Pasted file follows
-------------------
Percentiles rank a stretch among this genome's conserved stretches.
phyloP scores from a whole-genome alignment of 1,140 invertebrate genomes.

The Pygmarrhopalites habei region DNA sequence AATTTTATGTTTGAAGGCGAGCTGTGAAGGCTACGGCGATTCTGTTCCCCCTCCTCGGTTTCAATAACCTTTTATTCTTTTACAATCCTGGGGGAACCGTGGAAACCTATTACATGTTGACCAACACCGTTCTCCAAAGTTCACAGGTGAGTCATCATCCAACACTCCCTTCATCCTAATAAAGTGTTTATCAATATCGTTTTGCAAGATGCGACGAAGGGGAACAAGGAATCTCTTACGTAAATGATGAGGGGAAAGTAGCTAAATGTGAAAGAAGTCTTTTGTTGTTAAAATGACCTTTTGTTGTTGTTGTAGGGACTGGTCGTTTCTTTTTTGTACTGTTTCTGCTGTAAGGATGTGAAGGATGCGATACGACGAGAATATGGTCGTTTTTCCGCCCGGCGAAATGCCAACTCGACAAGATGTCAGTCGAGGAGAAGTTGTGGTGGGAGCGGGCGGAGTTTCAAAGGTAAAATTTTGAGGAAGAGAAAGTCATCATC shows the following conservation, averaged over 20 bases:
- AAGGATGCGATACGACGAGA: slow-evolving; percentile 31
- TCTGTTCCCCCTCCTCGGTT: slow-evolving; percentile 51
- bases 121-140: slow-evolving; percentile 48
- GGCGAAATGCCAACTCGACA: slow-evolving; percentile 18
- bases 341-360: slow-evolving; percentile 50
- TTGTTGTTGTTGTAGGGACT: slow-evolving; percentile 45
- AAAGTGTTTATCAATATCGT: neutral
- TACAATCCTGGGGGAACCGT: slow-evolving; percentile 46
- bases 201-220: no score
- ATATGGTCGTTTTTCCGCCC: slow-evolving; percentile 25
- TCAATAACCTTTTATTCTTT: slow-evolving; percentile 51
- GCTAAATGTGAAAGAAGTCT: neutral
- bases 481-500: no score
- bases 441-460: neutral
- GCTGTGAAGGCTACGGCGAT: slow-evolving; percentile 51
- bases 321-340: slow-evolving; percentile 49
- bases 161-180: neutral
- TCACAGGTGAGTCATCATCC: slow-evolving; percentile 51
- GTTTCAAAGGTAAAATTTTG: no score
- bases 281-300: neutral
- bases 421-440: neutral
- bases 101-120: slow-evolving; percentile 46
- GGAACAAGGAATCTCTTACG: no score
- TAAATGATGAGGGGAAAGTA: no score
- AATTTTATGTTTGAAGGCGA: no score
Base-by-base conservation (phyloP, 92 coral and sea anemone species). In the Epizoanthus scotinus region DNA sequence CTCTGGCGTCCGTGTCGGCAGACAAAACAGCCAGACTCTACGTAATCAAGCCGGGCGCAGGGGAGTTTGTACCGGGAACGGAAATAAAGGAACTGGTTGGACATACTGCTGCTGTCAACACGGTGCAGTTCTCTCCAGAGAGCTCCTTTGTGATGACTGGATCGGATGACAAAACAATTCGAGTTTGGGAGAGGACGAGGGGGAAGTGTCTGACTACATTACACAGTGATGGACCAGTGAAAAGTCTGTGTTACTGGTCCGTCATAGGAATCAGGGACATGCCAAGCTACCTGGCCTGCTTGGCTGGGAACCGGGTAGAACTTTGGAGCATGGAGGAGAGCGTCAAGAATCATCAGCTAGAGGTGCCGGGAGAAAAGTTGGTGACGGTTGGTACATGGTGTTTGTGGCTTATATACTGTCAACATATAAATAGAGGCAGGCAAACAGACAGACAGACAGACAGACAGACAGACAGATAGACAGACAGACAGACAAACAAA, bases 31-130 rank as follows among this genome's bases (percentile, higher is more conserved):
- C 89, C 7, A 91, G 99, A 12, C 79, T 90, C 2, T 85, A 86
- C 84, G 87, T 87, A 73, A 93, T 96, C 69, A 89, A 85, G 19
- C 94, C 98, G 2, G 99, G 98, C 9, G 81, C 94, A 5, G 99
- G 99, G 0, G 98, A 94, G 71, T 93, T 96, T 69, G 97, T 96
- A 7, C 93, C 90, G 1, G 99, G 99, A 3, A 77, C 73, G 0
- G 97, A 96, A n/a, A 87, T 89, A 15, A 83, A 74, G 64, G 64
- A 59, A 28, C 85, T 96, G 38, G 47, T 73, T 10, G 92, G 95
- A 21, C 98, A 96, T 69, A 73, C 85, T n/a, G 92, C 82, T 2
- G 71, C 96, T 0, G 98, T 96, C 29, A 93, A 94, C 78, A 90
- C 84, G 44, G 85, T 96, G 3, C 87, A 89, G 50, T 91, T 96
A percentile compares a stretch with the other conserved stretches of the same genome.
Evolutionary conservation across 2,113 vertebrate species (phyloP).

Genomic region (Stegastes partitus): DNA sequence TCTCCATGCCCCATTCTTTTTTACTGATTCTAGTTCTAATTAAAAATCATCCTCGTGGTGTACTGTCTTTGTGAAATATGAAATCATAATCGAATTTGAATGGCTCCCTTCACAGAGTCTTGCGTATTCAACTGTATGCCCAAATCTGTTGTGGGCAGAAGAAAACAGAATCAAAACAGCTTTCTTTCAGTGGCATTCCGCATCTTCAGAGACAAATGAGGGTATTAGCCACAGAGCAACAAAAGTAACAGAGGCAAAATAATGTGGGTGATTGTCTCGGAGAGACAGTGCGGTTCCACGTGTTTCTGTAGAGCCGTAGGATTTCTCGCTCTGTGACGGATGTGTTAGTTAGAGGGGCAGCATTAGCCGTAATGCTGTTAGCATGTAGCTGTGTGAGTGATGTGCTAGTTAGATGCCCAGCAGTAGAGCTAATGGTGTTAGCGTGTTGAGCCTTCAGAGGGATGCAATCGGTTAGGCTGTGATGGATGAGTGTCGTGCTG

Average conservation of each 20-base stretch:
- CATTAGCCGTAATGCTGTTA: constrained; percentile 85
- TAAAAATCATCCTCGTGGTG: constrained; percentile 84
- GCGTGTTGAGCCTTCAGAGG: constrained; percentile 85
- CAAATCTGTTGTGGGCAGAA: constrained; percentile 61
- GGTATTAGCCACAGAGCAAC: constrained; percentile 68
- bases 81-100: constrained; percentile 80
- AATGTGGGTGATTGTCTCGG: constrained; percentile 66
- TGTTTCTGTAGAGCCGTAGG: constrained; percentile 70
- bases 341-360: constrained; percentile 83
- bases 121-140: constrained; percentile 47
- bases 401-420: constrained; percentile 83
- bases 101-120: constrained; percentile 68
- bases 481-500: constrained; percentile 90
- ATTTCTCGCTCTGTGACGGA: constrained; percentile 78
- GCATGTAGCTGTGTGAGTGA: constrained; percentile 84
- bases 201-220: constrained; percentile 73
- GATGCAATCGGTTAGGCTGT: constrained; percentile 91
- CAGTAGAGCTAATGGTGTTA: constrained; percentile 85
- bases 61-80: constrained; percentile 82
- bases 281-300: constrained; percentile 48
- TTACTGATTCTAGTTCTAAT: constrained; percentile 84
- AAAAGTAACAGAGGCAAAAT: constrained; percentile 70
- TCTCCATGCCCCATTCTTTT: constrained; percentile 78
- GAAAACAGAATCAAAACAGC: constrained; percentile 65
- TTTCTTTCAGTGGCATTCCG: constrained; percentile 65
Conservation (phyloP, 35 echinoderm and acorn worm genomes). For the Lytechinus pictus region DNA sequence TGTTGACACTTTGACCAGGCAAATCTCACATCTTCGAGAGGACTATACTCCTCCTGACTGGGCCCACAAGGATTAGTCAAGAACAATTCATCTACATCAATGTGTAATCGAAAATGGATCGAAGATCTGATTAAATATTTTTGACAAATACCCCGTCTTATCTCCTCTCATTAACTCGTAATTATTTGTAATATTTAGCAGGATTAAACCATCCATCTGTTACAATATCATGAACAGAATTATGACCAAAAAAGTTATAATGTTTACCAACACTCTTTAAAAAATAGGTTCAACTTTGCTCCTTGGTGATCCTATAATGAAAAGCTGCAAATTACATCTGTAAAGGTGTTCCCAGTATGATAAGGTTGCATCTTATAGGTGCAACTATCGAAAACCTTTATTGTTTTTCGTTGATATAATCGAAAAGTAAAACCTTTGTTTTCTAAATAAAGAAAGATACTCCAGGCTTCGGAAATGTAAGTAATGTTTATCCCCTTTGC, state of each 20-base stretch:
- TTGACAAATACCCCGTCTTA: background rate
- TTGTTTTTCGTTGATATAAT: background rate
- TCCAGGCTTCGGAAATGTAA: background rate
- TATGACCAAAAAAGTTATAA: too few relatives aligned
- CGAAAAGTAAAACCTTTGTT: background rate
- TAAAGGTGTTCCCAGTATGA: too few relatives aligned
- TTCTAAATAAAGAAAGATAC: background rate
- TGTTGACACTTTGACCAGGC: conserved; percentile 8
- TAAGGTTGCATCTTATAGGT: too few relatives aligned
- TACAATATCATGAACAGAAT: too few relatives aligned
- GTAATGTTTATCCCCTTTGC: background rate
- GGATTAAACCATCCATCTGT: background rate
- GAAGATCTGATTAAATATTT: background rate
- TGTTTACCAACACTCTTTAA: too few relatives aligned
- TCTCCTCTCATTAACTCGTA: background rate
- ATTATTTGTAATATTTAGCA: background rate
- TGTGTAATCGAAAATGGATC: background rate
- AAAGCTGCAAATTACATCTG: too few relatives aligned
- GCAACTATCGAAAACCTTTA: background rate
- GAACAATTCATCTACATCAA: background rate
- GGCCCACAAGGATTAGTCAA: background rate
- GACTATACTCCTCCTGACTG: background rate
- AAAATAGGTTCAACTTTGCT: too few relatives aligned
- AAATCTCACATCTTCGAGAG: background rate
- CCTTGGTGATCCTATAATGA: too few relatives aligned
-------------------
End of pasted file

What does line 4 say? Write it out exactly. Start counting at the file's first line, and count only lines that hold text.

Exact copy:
- AAGGATGCGATACGACGAGA: slow-evolving; percentile 31